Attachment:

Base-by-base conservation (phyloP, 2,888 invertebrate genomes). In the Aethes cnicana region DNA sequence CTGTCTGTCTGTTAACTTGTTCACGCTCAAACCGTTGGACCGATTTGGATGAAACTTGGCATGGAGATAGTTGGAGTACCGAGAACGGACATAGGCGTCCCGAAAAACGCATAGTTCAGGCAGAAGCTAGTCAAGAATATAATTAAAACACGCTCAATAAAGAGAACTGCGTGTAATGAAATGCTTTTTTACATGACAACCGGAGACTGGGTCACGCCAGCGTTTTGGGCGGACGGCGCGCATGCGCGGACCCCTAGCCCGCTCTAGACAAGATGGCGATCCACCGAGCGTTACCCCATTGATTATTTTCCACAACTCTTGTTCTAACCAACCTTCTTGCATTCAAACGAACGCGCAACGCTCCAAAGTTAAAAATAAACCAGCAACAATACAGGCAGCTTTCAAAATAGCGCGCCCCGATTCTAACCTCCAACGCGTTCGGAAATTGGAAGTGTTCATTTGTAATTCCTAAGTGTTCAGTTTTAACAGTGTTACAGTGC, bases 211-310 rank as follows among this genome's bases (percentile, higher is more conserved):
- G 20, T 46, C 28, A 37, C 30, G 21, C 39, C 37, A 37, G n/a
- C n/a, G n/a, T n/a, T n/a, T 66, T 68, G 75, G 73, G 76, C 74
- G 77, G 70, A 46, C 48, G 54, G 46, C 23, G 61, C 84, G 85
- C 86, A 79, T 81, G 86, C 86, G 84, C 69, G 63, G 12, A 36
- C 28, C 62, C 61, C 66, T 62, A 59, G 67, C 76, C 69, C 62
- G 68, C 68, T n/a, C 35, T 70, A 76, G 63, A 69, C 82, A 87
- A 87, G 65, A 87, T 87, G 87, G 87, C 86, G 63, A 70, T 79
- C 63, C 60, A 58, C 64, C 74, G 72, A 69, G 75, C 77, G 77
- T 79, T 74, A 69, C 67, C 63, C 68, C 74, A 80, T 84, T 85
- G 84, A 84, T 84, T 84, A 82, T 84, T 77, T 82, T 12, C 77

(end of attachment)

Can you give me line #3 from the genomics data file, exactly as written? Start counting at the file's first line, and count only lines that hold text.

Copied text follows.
- C n/a, G n/a, T n/a, T n/a, T 66, T 68, G 75, G 73, G 76, C 74